When buying mosquito repellent, most people look for products containing DEET, or perhaps lemon eucalyptus or citronella oils. That’s because we know these chemicals work well as mosquito repellents. Now, one thing you probably don’t look for when buying mosquito repellent is Victoria’s Secret Bombshell perfume. However, a recently published study in the Journal of Insect Science might just have you packing away a bottle of Bombshell on your next camping trip.
In their study, researchers at New Mexico State University wanted to find the most effective mosquito repellents out on the market. To do so, they designed an experiment in which they trapped mosquitoes into a chamber at the bottom of a Y-shaped tube. On the other end of the tube, one prong of the Y led to a researcher’s hand that was coated with repellent, while the other prong led to the researcher’s other hand, which was not treated at all. After releasing the mosquitoes, they simply calculated the percentage of mosquitoes that flew towards each hand.
Of course, the repellents that worked best were the ones that had DEET in them since DEET has long been established as an effective mosquito repellent. The more DEET a product had, the longer the protection lasted. Equally effective as DEET were products that contain lemon eucalyptus oil. Much to their surprise, the researchers found that Victoria’s Secret Bombshell was also among one of the best repellents, attracting 69% fewer mosquitoes than an untreated hand does after 2 hours.
So which repellents fared the worst? The worst by far was a Vitamin B1 patch, which supposedly alters blood chemistry and human scent to make us less attractive to mosquitoes. Overall, the Vitamin B1 patch had no effect whatsoever. Equally ineffective was Cutter’s Natural insect repellent. A similar “natural” repellent, EcoSmart Organic worked okay, but only for 30 minutes. However, if you are still determined to go the “natural” route, the common home remedy Avon’s Skin So Soft Bath Oil fared a bit better, providing a small degree of protection for 1-2 hours.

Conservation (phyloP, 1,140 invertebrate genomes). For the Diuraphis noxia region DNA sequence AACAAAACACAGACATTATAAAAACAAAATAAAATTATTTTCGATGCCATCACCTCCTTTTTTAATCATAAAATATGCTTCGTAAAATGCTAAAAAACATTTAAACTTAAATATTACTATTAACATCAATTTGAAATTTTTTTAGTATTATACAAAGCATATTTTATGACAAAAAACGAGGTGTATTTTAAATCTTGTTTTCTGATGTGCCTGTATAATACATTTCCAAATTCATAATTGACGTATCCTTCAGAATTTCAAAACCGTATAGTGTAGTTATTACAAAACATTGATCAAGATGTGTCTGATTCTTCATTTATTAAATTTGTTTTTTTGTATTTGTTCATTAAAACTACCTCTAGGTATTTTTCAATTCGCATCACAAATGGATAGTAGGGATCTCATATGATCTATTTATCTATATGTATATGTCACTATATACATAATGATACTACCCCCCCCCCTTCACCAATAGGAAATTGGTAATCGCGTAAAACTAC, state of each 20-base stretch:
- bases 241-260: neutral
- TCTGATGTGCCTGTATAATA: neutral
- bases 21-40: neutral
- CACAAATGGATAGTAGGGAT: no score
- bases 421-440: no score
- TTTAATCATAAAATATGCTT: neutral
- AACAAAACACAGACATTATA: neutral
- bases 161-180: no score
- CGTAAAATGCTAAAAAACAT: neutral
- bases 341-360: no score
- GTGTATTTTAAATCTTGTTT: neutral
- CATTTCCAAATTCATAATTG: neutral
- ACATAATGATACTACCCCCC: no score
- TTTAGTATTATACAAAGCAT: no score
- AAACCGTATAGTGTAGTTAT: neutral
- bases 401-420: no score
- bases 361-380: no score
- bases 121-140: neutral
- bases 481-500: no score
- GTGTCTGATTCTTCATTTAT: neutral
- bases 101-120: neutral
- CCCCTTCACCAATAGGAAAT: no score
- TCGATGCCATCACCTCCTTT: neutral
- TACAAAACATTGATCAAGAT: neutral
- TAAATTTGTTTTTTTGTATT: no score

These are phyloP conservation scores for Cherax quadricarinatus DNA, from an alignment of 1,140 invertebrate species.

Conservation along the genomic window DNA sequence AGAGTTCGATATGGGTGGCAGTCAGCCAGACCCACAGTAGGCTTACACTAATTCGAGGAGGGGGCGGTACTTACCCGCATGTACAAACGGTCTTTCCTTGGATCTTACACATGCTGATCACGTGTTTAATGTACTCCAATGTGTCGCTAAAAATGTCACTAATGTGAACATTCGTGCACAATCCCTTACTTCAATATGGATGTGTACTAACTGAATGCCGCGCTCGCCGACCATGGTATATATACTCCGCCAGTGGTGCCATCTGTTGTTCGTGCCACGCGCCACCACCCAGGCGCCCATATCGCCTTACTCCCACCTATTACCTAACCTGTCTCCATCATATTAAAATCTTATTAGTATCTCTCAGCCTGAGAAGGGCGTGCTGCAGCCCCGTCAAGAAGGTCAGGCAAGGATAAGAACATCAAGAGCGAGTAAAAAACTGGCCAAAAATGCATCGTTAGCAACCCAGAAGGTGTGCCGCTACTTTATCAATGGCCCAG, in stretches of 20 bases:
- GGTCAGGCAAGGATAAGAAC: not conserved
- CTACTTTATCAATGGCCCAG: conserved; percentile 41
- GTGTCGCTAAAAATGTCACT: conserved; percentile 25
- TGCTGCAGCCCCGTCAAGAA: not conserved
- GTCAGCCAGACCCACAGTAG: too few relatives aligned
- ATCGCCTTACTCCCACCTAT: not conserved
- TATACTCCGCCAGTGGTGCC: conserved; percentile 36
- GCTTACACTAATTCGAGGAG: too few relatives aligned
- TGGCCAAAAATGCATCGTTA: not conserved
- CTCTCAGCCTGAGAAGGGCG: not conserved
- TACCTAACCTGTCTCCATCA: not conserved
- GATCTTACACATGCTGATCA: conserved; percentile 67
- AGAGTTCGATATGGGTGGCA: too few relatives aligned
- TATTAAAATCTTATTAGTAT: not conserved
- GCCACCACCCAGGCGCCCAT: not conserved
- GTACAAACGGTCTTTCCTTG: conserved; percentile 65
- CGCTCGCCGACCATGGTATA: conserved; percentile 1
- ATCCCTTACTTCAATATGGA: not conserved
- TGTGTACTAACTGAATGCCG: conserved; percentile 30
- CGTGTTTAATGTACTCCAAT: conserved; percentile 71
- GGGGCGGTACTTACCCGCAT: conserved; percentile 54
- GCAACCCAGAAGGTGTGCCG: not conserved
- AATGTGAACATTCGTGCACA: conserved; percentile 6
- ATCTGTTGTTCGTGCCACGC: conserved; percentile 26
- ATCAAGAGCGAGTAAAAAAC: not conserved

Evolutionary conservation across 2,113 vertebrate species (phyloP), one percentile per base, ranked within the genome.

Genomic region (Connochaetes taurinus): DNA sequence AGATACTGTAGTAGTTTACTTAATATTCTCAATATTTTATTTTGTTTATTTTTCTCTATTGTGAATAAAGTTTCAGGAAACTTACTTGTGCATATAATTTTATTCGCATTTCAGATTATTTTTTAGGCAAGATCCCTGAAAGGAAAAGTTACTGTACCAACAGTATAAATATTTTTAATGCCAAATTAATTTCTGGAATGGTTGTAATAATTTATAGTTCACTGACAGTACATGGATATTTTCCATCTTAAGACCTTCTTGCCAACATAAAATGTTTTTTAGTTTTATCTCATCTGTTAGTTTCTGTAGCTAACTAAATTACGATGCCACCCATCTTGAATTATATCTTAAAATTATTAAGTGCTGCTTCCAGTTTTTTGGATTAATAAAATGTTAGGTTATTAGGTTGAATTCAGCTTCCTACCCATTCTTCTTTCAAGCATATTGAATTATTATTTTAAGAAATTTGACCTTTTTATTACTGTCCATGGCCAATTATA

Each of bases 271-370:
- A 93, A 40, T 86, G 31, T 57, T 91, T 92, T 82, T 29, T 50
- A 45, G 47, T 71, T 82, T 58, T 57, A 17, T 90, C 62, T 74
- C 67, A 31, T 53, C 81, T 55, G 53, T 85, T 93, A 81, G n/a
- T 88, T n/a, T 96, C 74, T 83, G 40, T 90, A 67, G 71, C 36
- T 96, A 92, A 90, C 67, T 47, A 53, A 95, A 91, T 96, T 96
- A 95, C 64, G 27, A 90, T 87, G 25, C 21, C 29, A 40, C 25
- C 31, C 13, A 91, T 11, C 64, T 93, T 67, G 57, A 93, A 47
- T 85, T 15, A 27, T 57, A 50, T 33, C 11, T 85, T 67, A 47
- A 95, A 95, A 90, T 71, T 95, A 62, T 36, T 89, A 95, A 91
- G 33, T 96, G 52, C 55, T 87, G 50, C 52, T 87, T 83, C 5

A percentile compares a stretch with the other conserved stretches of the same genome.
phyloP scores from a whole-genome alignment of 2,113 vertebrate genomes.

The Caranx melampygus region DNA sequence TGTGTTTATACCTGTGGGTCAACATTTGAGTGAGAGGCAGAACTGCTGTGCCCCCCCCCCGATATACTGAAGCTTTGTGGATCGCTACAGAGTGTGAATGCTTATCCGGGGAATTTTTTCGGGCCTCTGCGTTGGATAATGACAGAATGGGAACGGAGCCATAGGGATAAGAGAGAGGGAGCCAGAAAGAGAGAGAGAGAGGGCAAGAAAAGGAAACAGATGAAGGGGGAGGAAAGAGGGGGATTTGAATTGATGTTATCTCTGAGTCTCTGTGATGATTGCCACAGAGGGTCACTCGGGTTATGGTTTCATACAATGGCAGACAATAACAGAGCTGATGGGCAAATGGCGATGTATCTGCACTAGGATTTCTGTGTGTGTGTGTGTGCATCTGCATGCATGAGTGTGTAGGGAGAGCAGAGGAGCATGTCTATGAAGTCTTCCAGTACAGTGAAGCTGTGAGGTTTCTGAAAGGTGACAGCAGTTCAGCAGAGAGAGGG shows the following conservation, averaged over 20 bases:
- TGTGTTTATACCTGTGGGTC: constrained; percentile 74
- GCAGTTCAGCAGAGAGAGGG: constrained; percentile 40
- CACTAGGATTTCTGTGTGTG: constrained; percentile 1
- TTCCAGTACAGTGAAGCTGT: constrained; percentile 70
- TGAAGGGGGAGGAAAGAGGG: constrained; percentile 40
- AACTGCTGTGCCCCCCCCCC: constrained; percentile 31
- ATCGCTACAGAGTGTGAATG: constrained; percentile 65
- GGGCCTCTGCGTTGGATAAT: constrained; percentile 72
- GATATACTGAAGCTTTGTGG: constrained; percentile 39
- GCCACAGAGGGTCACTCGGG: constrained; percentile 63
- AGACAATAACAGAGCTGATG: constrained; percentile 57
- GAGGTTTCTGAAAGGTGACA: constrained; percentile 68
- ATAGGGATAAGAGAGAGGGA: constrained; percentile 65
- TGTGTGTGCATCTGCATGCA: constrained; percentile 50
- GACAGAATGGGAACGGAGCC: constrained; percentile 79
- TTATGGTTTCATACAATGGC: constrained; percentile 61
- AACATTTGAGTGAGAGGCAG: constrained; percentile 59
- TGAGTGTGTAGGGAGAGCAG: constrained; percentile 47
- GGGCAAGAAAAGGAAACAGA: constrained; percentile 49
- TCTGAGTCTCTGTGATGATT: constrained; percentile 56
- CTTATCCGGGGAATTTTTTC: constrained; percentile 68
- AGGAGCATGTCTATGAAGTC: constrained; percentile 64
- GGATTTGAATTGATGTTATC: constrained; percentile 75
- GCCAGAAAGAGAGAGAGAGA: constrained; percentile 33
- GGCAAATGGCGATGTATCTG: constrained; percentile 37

Now, before you begin hoarding bottles of Bombshell perfume for your next warm-weather hike or camping trip, there’s an important thing you should note. The authors state that the perfume concentration they used was quite high, and lower concentrations of it might have had different effects. Unfortunately, they did not offer us any numbers as to the concentration they used, which makes it difficult to truly say how effective this perfume is at repelling mosquitoes. Ultimately, whether we need to bathe ourselves in Bombshell perfume to repel mosquitoes remains unknown. But hey, you can always give it a shot and let me know how it turns out!